I would like to personally thank Bryce for being an amazing leader, advocate, mentor and most importantly, friend. Over the past several years, I have had the opportunity to work with Bryce in many capacities and I am now proud to be his successor. I feel that Bryce has prepared me for the challenges which lie ahead with the ITEA. I would like to assure you the core values the ITEA holds dear will not change under my leadership. Much like Bryce, I am surrounded by a supportive and talented Board of Directors who will be vital in continuing the mission of the ITEA.

The Board of Directors has undergone some changes with new officers being voted in. I have had the opportunity to work with the new President (Marc Fisher, McHenry City PD), Vice President (Jeff Moos, West Chicago PD) and Secretary (Chris Maxwell, Warrenville PD) very closely over the past few years. I am confident in their abilities to lead this organization with the same efficiency and professionalism expected of the ITEA.

Each one of these leaders has fresh ideas and a passion for commercial vehicle enforcement and the trucking industry. The Board has also taken significant steps to offer our members greater service by appointing Jeff Moos as the Director of Industry Relations and Chris Maxwell as the Director of Public Information and Outreach. These two positions will help create better communication between our members and the Board.

Finally, I would like you all to know a little bit about me. I have been a member of the ITEA since January of 2011 and have sat on the Board of Directors while serving as the DuPage County Chapter Leader. I am a Sergeant with the Carol Stream Police Department and function as the supervisor of the Traffic Investigations Unit. Prior to my appointment as a Sergeant, I served as the Commercial Vehicle Enforcement Officer in the CSPD Traffic Unit for seven years. A majority of my career has been dedicated to traffic safety and it is a passion which I attempt to instill in every officer I come into contact with.

Although I come from a law enforcement background, the trucking industry is near and dear to my heart, as my father-in-law is the owner of a trucking company in western Illinois. He is a 40-year member of the Mid-west Truckers Association and has been an amazing mentor in helping me develop a heart for industry advocacy. My relationship with him has absolutely impacted the conduct of my truck enforcement and falls in line with the ITEA value system and beliefs.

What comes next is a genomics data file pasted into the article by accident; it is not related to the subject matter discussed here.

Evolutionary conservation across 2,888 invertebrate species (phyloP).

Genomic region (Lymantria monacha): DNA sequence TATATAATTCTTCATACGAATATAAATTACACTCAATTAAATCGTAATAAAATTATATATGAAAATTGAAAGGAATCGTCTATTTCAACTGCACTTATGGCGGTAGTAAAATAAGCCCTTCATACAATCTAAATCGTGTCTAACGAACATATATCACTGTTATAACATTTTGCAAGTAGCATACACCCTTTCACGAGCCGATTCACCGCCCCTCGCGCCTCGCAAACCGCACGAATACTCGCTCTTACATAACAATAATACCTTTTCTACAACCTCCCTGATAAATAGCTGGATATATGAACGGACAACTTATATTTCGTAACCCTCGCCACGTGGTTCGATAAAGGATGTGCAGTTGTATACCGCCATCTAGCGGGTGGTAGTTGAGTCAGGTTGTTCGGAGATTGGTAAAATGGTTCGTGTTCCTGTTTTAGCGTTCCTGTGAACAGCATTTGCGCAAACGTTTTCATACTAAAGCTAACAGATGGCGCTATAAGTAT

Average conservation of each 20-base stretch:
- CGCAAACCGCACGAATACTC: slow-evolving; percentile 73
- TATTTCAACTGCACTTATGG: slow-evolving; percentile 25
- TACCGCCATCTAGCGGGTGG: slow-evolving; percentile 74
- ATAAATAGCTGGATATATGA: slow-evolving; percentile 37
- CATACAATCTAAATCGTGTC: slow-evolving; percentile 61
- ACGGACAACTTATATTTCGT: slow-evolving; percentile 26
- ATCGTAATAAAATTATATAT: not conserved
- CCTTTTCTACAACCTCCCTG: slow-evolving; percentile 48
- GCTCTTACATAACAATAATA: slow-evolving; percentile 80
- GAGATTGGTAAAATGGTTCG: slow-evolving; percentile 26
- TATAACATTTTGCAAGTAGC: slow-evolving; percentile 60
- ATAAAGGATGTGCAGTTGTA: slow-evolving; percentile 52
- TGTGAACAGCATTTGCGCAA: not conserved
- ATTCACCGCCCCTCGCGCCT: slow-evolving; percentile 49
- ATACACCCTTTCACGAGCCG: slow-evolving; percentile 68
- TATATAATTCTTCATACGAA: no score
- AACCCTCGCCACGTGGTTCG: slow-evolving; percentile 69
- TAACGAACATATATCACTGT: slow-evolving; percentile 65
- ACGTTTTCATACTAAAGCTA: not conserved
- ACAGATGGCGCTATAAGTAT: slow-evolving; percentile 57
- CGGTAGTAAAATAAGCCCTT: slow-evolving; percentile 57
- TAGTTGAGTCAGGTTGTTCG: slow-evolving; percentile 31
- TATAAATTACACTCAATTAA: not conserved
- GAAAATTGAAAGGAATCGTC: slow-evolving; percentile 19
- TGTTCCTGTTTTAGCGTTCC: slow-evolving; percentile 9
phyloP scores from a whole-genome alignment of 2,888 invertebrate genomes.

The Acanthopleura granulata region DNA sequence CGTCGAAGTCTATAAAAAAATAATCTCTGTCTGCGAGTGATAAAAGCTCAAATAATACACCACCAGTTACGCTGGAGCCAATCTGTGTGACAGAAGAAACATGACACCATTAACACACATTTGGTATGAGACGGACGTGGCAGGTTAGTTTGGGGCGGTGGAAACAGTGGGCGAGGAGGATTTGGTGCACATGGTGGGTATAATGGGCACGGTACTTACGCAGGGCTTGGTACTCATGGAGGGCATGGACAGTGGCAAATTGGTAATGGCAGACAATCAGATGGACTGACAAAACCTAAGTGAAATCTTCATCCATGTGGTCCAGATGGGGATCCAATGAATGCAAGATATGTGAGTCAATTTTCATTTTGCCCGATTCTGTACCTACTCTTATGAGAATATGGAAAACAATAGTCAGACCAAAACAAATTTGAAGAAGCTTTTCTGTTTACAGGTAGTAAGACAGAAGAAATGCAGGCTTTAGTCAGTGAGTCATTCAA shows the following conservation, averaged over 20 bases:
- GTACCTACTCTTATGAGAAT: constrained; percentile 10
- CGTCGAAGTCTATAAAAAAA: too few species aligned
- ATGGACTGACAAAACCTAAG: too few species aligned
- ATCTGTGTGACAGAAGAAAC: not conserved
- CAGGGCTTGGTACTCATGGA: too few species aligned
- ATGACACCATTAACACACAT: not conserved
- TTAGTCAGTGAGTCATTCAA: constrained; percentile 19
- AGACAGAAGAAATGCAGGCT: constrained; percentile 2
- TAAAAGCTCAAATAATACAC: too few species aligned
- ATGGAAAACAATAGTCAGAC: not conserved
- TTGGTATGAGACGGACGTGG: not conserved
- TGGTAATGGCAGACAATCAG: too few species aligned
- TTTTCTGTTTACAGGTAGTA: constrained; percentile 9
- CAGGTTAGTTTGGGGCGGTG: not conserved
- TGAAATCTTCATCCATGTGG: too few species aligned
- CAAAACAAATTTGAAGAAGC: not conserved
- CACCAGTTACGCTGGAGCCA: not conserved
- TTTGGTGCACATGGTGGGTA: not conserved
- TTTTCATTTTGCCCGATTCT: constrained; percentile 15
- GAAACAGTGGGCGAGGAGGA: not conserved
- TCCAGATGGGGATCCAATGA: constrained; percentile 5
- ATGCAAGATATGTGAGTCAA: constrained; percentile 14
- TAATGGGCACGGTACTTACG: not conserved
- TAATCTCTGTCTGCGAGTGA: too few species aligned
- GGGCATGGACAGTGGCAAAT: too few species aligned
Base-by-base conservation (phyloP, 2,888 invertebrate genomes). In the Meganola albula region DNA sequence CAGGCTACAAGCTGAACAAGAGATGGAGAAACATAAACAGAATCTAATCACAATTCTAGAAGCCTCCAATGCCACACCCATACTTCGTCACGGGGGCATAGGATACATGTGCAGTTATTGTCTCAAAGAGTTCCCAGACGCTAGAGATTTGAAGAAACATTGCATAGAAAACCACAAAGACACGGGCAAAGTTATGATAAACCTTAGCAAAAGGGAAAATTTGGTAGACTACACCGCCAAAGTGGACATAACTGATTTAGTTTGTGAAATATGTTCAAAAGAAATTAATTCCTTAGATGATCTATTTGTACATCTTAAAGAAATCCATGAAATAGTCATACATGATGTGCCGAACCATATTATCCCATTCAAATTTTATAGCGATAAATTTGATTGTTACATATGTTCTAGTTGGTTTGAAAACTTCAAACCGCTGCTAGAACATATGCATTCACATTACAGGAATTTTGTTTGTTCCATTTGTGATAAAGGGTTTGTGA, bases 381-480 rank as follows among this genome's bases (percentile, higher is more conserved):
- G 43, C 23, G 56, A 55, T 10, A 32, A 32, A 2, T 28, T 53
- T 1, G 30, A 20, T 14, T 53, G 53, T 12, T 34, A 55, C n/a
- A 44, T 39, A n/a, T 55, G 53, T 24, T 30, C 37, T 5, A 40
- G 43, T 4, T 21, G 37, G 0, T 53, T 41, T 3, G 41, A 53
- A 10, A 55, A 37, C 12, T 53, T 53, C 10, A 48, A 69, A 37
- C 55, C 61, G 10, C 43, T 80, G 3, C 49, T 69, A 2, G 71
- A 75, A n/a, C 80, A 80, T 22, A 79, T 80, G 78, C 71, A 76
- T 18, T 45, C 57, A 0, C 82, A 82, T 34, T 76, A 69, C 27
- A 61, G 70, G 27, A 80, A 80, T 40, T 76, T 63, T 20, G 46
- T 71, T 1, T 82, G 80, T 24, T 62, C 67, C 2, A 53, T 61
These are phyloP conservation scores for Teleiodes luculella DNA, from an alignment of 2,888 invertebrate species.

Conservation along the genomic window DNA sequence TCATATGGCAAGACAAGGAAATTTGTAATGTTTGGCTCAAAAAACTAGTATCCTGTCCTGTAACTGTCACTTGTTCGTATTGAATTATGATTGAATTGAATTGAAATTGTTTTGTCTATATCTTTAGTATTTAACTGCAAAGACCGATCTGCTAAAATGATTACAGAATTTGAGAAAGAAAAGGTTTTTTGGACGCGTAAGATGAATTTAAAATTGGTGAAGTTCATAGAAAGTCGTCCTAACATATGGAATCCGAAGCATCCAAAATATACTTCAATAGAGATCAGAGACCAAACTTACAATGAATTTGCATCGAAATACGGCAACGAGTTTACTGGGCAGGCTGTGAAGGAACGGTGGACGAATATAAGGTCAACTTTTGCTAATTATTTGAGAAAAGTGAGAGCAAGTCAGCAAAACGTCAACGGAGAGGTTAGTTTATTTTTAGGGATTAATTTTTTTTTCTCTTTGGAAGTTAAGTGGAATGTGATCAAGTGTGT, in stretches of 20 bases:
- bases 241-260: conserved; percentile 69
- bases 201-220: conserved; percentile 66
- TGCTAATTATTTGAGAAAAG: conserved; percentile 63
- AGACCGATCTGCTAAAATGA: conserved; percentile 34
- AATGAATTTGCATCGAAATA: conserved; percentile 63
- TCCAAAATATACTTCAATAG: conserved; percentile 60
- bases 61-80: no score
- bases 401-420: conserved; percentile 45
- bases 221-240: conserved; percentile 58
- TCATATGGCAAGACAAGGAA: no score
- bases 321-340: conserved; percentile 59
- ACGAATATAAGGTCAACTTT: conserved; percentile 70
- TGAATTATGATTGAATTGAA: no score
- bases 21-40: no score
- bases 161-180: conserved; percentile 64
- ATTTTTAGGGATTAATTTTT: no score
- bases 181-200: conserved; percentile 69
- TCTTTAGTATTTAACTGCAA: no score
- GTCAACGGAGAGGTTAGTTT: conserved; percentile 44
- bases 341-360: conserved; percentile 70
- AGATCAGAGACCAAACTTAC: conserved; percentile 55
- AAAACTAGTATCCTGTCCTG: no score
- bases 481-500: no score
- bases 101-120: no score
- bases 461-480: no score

I am humbled by the opportunity to lead this amazing organization and hope you all join in my excitement as we move forward into 2017. I am confident the ITEA will continue to deliver the same valuable product it has been producing for the past eight years. I have been afforded the privilege of taking the reins of a highly functional and well run organization. I look forward to working diligently for each and every one of you, and fulfilling the expectations of this position.


Brian Cluever

Gadgets & Gizmos

In 1977, a forgettable film titled Gizmo! was released. The movie unearthed reel footage from the previous thirty years of outlandish inventions which never came to be. Humorous in hindsight, but technology today which impacts the future is bittersweet. Forty years has passed since this quirky movie was released, but 2017 is a battleground featuring two significant pieces of real technology. Electronic Logging Devices and Speed Limiters are their names, however their fates are still in question.

The debate surrounding Electronic Logging Devices (ELDs) and Speed Limiters (SLs) is far from over. In fact, with the impending change of political administrations in Washington DC, these mandates may become nothing but mere suggestions or best practices.

Where do these regulations come from? The Federal Motor Carrier Safety Administration (FMCSA) is a division of the United States Department of Transportation (USDOT) who answers to the Secretary of Transportation, who is appointed by the President of the United States.

To think the political will of the seated POTUS will not decide the outcome of gadgets and gizmos is foolishness. One administrative stroke of the pen is all it takes to bury the regulation.

As it stands today, the ELD mandate will go into effect in December 2017, barring a judicial order to cease (there are several lawsuits pending against FMCSA) or a POTUS executive order. The FMCSA is expected to release its final rule regarding speed limiters early in 2017, as the comment period ended in December 2016.

The pros and cons of ELDs and SLs have been argued ad nausea by both sides who oppose or favor ELDs and SLs. The American Trucking Association (ATA) has long clamored for government mandates to require these devices. Why? Because their membership consists of the largest trucking fleets in America.